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The Bagley Memorial Fountain
Bagley Memorial Fountain
is a historic fountain in Downtown Detroit, Michigan. It has recently been moved from its long-time location in Campus Martius Park
Campus Martius Park
to a new location in just down the street in Cadillac Square Park. The fountain was listed on the National Register of Historic Places
National Register of Historic Places
and designated a Michigan
Michigan
State Historic Site in 1971.[1][3] The John N. Bagley House
John N. Bagley House
(1889) at 2921 East Jefferson Avenue in Detroit
Detroit
was constructed for Governor Bagley's son, and is also listed on the National Register of Historic Places.

Contents

1 John J. Bagley 2 Fountain 3 Later moves 4 See also 5 References

John J. Bagley[edit]

Lion detail on fountain

Woodward Avenue
Woodward Avenue
c. 1891 showing Bagley Fountain (far left)

John J. Bagley
John J. Bagley
was the 16th governor of Michigan, serving from 1873 to 1877.[4] Bagley also served as a Detroit
Detroit
Alderman from 1860–61 and as Police Commissioner from 1865-72. He was instrumental in the creation of the Detroit
Detroit
Metropolitan Police Commission and the construction of the first Detroit
Detroit
House of Corrections.[4] When Bagley died in 1881, his will contained $5,000 for the construction of a drinking fountain for the people of Detroit, having "water cold and pure as the coldest mountain stream."[4] Fountain[edit] In 1885, the Bagley family chose Henry Hobson Richardson
Henry Hobson Richardson
to design the fountain.[5] In 1887, the Bagley Memorial Fountain
Bagley Memorial Fountain
was dedicated at the corner of Woodward Avenue
Woodward Avenue
and Fort Street. Richardson constructed the fountain entirely out of pink Bragville granite, modeled after a ciborium located in St. Mark’s Basilica
St. Mark’s Basilica
in Venice.[4] The Bagley Memorial Fountain stands 21 feet high with a basin 7 feet across. At the center of the fountain, four lion heads distribute water. In the original design, two of the heads produced "normal" temperature water and the other two produced cold water, chilled by ice packed around the fountain pipes.[4] The inscription on the four sides of the cornice reads: TESTAMENTARY GIFT FOR THE PEOPLE FROM JOHN JVDSON BAGLEY A.D. MDCCCLXXXVII. Later moves[edit] In 1926 the fountain was moved from its original home at Woodward and Fort to Campus Martius, because of the increase of automobile traffic.[4] In 2000, the fountain was removed from it site, disassembled, and put into storage.[6] In 2007, the fountain was installed in its current location in Cadillac Square; a new lion fountainhead replaced the original, which was stolen.[6] It is the only remaining work by Richardson in the Detroit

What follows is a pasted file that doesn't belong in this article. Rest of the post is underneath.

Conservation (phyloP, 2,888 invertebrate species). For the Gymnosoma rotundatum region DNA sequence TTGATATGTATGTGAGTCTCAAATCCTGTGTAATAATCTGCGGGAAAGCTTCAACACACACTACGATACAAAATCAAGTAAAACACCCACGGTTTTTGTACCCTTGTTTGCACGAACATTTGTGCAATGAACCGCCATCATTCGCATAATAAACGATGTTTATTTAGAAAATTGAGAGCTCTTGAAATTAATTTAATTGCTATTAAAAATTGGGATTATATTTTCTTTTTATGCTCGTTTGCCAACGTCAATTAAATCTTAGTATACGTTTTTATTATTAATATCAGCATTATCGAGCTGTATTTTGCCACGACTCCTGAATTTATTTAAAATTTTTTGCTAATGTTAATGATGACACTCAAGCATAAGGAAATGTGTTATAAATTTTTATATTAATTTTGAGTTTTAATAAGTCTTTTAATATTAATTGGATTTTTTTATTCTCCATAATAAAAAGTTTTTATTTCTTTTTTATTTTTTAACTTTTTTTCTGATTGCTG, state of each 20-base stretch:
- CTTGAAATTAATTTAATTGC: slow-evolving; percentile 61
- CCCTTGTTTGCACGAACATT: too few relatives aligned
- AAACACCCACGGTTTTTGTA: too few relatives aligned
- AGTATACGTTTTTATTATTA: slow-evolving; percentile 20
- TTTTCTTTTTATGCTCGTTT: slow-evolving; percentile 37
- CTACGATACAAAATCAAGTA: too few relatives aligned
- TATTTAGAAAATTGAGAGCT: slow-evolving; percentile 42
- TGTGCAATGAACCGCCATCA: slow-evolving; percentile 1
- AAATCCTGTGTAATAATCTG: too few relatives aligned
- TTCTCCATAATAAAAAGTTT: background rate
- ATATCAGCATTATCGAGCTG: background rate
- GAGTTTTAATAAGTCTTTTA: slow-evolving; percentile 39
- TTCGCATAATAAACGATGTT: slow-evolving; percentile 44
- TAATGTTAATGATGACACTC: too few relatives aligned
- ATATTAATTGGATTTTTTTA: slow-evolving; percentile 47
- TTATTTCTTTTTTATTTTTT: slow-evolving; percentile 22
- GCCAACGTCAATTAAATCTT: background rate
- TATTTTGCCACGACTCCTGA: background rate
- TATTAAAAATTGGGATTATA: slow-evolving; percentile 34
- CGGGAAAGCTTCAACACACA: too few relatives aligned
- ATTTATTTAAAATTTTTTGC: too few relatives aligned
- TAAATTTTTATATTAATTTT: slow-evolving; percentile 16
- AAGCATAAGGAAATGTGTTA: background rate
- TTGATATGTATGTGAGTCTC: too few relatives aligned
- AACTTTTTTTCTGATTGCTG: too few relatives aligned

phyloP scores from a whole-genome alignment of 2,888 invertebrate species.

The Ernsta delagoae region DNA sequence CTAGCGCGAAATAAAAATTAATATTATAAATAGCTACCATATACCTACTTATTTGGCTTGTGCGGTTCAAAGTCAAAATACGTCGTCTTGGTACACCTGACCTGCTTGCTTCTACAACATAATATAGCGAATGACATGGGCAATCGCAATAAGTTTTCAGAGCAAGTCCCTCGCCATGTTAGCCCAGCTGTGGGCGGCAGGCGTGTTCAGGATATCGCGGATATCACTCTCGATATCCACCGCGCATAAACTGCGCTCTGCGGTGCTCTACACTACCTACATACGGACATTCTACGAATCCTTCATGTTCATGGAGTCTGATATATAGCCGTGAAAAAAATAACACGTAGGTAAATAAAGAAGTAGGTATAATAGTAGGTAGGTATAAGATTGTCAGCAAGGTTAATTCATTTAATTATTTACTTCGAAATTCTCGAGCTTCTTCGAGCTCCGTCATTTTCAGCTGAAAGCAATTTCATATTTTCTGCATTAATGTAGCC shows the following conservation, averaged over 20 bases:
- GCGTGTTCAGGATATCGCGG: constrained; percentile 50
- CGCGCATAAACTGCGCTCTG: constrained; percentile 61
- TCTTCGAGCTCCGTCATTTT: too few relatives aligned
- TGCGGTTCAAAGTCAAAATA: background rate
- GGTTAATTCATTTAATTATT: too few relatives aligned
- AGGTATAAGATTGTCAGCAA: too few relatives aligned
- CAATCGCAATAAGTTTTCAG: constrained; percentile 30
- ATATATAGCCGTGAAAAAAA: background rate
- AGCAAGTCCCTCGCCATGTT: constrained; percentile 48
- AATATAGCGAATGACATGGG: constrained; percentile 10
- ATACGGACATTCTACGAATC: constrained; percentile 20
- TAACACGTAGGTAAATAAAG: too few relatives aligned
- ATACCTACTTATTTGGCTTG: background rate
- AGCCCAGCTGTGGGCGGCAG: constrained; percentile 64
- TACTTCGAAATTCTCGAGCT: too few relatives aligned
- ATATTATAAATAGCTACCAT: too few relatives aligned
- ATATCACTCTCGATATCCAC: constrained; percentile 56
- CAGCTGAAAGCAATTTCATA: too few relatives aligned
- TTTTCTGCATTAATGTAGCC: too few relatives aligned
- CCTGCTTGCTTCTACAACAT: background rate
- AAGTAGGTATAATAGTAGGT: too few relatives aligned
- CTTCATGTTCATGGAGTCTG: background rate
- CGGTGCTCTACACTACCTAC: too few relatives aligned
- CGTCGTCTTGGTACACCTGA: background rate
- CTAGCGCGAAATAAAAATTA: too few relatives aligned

Detroit
area.[4] See also[edit]

Drinking fountains in the United States

References[edit]

^ a b National Park Service
National Park Service
(2008-04-15). "National Register Information System". National Register of Historic Places. National Park Service.  ^ Nawrocki, Dennis Alan, Art in Detroit
Detroit
Public Places, Wayne State University Press, Detroit, Michigan, 1980 p. 22 ^ a b "Bagley Memorial Fountain". Michigan
Michigan
State Housing Development Authority. Archived from the original on May 17, 2012. Retrieved September 3, 2010.  ^ a b c d e f g Bagley Memorial Fountain
Bagley Memorial Fountain
Archived 2007-10-11 at the Wayback Machine. from the city of Detroit ^ Jeffrey Karl Ochsner, H.H. Richardson, Complete Architectural Works, MIT Press, 1982, ISBN 0-262-65015-0, p. 400. ^ a b "Bagley Fountain Makes a Comeback," In the Flow, Detroit
Detroit
Water and Sewerage Department, V7 n1 (Winter 2007)

v t e

Downtown Detroit

Areas

Broadway Avenue Historic District Capitol Park Historic District Detroit
Detroit
Financial District Detroit
Detroit
International Riverfront Grand Circus Park Historic District Greektown Lower Woodward Avenue
Woodward Avenue
Historic District Monroe Avenue Commercial Buildings Park Avenue Historic District Randolph Street Commercial Buildings Historic District Washington Boulevard Historic District

Education

Primary & Secondary Schools

Detroit
Detroit
Public Schools

Other education

Detroit
Detroit
Public Library Skillman Branch Wayne County Community College University of Detroit
Detroit
Mercy School of Law

Skyscrapers and complexes

150 West Jefferson Book Tower Buhl Building Chrysler House Compuware World Headquarters Crowne Plaza Detroit
Detroit
Downtown Riverfront Guardian Building Industrial Building One Detroit
Detroit
Center One Woodward Avenue Penobscot Building Renaissance Center Riverfront Condominiums Detroit David Stott Building Westin Book Cadillac Hotel Meridian Health Plan Headquarters (proposed) Detroit
Detroit
Statler Hotel (demolished)

Parks

Campus Martius Park

Other landmarks

Bagley Memorial Fountain Cobo Center Comerica Park Detroit
Detroit
Building Detroit
Detroit
Opera House Detroit
Detroit
Public Safety Headquarters Elwood Bar Farwell Building The Fillmore Detroit Ford Field Fort Shelby Hotel Fort Street Presbyterian Church Fox Theatre Greektown Casino Hotel Griswold Building Senior Apartments Joe Louis Arena MGM Grand Detroit Michigan
Michigan
Soldiers' and Sailors' Monument Park Avenue House Town Apartments Wayne County Building Women's City Club Coleman A. Young Municipal Center Ford Auditorium
Ford Auditorium
(demolished)

Detroit
Detroit
People Mover stations

Broadway Bricktown Cadillac Center Cobo Center Financial District Fort/Cass Grand Circus Park Greektown Joe Louis Arena Michigan
Michigan
Avenue Millender Center Renaissance Center Times Square

This list is incomplete. The Michigan
Michigan
State University College of Law was in Downtown Detroit prior to 1997 and was known as the "Detroi

.